“The Political Perils of Democrats’ Rose-Colored Glasses” [Stanley Greenberg, The American Prospect]. “The elite cheer that inflation has come down to 3.5 percent is itself the problem. Why don’t voters want to thank President Biden and embrace the economists who won the debate? But what does 3.5 percent mean? It means that the rate of increase in prices is still much higher than it was under prior presidents. Prices haven’t gone down. Prices are still 17 percent higher than before the pandemic and 20 percent higher for a basket of groceries…. Gallup released its monthly economic confidence poll, with the headline ‘Economic Mood Improves, but Inflation Still Vexing Americans.’ It’s the Democrats who are responsible for the improvement. But the percentage who rate the economy as ‘poor’ is 45 percent—barely changed from the previous month. And critically, there has been no change in the 63 percent who think “high prices pose a severe or moderate financial hardship.’ Krugman and others just ignore the fact that the University of Michigan Consumer Sentiment Index is 20 points lower than when Trump was president. The Gallup poll reports its findings under the title ‘Economic Confidence Improves to Highest Level in Two Years, but Still Low.’ This inflationary period, produced by the pandemic and the Ukraine war, has left the average family exhausted after 30 months of covering the monthly bills. Right now, in every country where I look at surveys, high prices are the top problem.” • Dunno if I accept that explanation for “this inflationary period.” Prices go up because firms raise them. A diametrically opposed view–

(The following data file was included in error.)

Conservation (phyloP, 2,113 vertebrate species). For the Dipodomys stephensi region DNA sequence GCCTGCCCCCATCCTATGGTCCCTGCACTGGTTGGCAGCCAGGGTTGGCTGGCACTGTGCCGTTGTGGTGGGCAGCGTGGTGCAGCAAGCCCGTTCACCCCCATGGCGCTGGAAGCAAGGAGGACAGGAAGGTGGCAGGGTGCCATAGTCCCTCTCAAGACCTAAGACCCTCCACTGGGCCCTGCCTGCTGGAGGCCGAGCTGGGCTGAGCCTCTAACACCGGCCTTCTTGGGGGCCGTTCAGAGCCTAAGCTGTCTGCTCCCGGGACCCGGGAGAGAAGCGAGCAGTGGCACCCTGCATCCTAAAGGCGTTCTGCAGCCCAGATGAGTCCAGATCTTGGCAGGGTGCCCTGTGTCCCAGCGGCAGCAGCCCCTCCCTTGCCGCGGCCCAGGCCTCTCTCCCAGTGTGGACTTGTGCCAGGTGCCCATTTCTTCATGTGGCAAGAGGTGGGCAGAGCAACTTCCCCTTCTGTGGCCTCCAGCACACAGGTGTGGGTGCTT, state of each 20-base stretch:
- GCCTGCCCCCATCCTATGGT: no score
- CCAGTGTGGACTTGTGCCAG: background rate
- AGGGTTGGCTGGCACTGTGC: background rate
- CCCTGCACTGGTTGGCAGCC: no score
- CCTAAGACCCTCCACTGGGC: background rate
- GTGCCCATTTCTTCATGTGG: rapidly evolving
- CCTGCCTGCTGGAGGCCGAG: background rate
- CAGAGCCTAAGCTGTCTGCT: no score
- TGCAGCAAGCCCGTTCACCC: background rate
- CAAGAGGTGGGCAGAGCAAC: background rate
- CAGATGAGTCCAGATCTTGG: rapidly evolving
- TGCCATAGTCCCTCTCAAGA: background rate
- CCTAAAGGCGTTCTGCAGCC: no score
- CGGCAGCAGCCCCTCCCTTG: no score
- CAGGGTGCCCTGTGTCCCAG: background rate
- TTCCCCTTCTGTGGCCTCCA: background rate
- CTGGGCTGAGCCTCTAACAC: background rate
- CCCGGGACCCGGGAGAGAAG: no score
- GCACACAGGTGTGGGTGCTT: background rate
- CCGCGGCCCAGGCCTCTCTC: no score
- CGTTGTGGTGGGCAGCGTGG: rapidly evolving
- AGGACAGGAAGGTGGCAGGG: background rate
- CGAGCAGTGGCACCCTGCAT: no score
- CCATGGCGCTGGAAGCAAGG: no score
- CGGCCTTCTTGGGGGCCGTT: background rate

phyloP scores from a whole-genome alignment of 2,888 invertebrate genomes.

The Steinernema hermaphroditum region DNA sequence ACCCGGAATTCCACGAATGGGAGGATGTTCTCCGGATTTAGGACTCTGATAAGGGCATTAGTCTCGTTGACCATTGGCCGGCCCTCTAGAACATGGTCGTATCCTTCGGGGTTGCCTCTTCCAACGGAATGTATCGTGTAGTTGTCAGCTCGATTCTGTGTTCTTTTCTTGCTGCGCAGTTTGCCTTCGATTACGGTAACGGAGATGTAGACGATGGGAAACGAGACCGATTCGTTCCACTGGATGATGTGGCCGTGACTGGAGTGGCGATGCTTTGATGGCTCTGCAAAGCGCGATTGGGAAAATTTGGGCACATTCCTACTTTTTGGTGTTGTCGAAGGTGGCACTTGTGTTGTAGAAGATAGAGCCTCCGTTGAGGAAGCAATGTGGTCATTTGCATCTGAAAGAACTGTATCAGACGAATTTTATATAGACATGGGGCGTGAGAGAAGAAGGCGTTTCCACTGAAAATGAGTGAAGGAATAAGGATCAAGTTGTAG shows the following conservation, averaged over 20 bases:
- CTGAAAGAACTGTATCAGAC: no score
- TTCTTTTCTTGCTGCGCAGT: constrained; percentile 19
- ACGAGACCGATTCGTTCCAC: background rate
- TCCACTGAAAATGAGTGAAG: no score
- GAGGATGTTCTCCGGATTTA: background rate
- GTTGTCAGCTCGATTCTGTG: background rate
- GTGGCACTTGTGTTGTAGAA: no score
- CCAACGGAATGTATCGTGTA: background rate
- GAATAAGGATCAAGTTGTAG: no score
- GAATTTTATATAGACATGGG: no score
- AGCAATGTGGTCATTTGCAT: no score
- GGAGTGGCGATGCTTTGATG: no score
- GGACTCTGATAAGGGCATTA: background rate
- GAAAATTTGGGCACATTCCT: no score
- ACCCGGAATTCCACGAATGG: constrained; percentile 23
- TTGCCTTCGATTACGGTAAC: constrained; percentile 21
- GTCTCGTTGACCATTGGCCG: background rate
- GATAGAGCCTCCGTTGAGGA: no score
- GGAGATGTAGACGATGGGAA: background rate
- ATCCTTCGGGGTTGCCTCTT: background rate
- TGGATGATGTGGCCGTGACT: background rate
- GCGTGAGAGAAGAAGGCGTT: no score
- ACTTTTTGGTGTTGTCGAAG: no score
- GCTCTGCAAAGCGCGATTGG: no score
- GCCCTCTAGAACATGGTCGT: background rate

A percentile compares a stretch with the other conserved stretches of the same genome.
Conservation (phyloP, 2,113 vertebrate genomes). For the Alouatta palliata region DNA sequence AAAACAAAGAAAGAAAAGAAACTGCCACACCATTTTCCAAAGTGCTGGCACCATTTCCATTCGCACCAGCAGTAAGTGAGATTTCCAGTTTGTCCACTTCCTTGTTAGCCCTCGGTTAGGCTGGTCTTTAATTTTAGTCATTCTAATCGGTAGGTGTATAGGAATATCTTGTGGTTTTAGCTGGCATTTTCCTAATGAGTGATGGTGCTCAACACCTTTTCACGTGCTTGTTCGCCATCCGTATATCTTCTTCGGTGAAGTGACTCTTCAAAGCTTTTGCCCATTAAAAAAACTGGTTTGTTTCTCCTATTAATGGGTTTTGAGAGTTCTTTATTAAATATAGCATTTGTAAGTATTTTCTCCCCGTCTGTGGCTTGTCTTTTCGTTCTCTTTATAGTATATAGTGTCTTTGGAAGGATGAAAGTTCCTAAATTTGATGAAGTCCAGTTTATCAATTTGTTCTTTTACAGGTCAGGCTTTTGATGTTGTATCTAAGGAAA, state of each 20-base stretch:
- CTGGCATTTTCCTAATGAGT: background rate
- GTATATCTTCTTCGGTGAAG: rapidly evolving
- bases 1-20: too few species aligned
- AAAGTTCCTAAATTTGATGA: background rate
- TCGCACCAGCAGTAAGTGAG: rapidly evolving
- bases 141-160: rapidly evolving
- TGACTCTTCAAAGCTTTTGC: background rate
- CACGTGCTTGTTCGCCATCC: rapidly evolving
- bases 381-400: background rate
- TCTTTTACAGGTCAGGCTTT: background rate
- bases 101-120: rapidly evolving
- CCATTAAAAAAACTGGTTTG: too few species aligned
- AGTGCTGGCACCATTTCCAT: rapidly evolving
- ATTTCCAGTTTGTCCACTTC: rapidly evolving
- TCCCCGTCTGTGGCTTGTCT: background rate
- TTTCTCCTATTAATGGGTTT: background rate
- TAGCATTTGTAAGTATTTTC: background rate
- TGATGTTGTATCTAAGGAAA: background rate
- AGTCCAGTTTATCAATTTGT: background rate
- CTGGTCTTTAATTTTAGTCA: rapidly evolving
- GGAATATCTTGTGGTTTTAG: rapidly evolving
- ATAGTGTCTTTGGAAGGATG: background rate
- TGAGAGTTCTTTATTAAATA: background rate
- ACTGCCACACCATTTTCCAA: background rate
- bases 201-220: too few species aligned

“Biden is quietly narrowing the race against Trump, but challenges lie ahead” [The Hill]. “Evidence is beginning to emerge that Biden has at the very least, stabilized the race and that the ‘Trump surge’ has cooled off. Biden appears to have either narrowed Trump’s lead, or even taken the lead in at least some critical swing states, including Pennsylvania, where Biden holds a 1 point lead (43 percent to 42 percent), per Franklin & Marshall College, and Wisconsin, where Fox News polling shows a virtual tie. Likewise, a national Quinnipiac poll shows President Biden leading by 6 points (50 percent to 44 percent). While certainly an outlier, when all of these polls are netted out, it is clear that, while Trump likely has a slim lead nationally and in a handful of swing states, Biden can make a credible argument that the race is considerably narrower than just a few months ago. Why is this happening? There are several reasons. First, the economy continues to improve with the International Monetary Fund projecting a ‘soft landing’ last week. Further, inflation continues to moderate, the job market remains robust — the country added 353,000 jobs last month — and the good news about the economy is beginning to settle in among voters. In a major win for the Biden administration, The University of Michigan’s consumer sentiment index reported consumers are 27 percent more optimistic about the ‘short run’ outlook for business conditions and 14 percent more optimistic about their finances. This is due, in major part, to salary increases beginning to outpace inflation, easing the burden on everyday Americans.” • “27 percent more” is not an absolute number….